Evaluation of thinly laminated shaly sand reservoirs using the technique described above has several substantial advantages over conventional methods (without reconstructing logs to the high resolution level). The present technique provides more accurate and highly differentiated shaly sand properties such as shale volume, the mode of clay distribution, porosity, and water saturation. One of the examples of log interpretation by this technique in comparison with regular log interpretation is presented in FIG. 8. For both interpretations, the same parameters and the same water saturation equation (the Waxman-Smits model for laminated reservoirs) were used. The interval depicted in FIG. 8 represents a thinly laminated oil bearing reservoir with maximum porosities of about 33% for clean sand beds according to core and log data. Logs used for interpretation (FIG. 8a) include density, neutron, one of the dipmeter pad conductivities, and deep resistivity. The maximum original resistivity Rt is about 2.5 ohmm while reconstructed sand component and composite high resolution resistivity logs reach 8 ohmm. At the top of the presented interval in FIG. 8 where relatively thick sand beds are developed, the high resolution technique computes water saturation only about 10% lower than the conventional technique. But in the interval below, where thin shaly sand beds prevail, this water saturation increases to 20% or more. For example, the thin bed at XX38-XX39 has high resolution water saturation only 45% (FIG. 8c) while conventional interpretation gives Sw =73% for this bed (FIG. 8b). This difference is almost as large as the difference in saturation between hydrocarbon and water producing reservoirs. Above (XX29-XX32), two closely located thin shaly sand bends (FIG. 8c) are presented by conventional interpretation technique (FIG. 8b) as one relatively thick bed with maximum porosity and hydrocarbon saturation at XX30.5; according to the present high resolution technique, this is the location of the intervening shale lamina. The more accurate location of the thin shaly sand beds is another important advantage of the high resolution interpretation technique.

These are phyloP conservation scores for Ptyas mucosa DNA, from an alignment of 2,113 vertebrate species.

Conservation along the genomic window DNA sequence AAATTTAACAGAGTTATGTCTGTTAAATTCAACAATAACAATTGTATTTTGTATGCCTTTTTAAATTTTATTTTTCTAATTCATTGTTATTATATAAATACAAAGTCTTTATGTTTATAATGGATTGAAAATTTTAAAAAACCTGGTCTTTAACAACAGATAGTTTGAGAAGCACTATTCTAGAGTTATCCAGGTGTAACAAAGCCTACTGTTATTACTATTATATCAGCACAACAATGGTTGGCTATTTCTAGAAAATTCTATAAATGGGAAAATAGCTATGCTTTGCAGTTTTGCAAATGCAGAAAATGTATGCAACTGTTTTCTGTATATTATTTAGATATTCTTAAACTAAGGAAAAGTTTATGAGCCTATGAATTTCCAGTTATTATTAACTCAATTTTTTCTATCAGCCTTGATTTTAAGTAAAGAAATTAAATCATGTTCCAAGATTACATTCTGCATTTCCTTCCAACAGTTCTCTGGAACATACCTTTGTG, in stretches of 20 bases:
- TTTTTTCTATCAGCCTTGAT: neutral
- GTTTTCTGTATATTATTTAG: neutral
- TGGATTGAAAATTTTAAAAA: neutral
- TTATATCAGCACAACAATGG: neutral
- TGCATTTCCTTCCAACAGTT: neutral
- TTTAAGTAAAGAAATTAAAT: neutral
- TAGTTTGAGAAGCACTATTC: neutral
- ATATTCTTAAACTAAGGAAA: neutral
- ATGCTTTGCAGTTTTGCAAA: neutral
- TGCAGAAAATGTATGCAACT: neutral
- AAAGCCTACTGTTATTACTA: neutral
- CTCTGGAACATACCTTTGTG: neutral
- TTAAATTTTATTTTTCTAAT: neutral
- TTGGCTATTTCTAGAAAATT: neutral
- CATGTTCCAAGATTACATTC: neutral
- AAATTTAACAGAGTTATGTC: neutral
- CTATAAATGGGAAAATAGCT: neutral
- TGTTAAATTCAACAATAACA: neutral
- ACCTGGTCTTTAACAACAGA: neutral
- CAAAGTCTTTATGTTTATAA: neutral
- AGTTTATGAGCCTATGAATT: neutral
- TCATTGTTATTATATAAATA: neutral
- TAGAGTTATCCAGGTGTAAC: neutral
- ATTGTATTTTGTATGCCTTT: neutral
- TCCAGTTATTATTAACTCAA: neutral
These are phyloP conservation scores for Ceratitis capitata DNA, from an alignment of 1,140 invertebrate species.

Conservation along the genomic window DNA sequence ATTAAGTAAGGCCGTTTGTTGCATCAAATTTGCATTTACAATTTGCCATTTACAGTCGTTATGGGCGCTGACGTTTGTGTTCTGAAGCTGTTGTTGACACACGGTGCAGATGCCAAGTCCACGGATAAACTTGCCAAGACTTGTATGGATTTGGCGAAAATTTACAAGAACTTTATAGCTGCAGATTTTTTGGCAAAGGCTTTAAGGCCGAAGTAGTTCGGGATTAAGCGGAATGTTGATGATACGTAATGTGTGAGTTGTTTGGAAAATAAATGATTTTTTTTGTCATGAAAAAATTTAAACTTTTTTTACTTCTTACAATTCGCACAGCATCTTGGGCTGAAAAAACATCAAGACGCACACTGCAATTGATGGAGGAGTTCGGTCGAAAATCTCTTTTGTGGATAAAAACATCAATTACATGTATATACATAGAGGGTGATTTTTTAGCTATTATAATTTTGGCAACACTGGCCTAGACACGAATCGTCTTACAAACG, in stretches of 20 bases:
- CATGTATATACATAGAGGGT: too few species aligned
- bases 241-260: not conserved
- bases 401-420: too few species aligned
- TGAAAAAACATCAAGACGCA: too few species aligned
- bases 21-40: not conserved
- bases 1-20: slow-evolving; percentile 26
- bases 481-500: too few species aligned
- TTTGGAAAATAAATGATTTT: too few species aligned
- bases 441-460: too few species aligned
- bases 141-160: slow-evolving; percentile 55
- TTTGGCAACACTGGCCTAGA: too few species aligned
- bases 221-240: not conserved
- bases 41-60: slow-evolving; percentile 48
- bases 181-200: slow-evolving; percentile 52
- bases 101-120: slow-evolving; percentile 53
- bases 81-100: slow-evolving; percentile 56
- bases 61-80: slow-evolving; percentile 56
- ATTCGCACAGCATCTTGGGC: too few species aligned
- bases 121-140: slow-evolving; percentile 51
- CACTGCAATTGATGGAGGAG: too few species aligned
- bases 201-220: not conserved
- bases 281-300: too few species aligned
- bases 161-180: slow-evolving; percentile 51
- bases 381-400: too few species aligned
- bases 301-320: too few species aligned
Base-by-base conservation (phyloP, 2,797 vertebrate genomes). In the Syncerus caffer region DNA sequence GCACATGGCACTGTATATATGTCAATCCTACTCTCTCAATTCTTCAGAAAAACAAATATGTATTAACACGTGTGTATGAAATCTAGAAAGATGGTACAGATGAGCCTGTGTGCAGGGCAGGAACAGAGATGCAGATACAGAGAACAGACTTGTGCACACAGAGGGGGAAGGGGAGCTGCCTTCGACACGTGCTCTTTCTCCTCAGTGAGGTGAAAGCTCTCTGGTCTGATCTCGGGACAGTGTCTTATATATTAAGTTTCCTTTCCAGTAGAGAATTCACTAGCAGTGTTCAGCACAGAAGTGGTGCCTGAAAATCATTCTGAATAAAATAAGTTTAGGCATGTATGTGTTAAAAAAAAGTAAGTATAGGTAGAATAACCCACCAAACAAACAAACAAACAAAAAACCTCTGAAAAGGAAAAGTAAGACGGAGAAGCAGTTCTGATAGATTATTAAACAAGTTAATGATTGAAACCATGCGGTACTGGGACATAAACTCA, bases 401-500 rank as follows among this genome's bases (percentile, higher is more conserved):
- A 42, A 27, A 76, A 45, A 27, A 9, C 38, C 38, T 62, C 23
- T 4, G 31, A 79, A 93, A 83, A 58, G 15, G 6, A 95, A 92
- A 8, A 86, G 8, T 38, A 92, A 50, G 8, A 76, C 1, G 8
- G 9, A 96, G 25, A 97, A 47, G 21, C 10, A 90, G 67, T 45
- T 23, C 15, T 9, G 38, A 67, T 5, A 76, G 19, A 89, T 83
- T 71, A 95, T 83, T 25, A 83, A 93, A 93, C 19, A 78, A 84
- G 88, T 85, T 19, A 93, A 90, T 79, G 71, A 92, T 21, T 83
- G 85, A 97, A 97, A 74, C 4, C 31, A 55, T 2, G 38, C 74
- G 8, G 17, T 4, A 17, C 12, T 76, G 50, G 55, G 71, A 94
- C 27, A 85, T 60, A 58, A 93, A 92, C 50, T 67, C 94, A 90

FIG. 9 represents one application for logging a laminate formation. In FIG. 9 of the drawings, a well 40 passes through a formation of interest at 42. Assume, for purposes of description, that the formation 42 is a plurality of laminar layers of sand and shale somewhat in the fashion represented in FIG. 1a. Assume further that a sonde 44 investigates the formations along the well borehole 40, and further assume that data is obtained of some property or variable X relating to the formations including the formation 42. Assume further that the sonde provides data from a low resolution investigation, or a high resolution investigation or with some other resolution therebetween, all as exemplified in the table given herein. This data is output on a logging cable 46 which extends to the surface and passes over a sheave 48. The cable 46 is spooled on a storage reel or drum 50. The conductors are output from the logging cable 46 to a CPU 52. The data is prepared in accordance with the present disclosure and is provided to a recorder 54. The recorder records the data as a function of depth. This is input through an electrical or mechanical depth recording mechanism 56.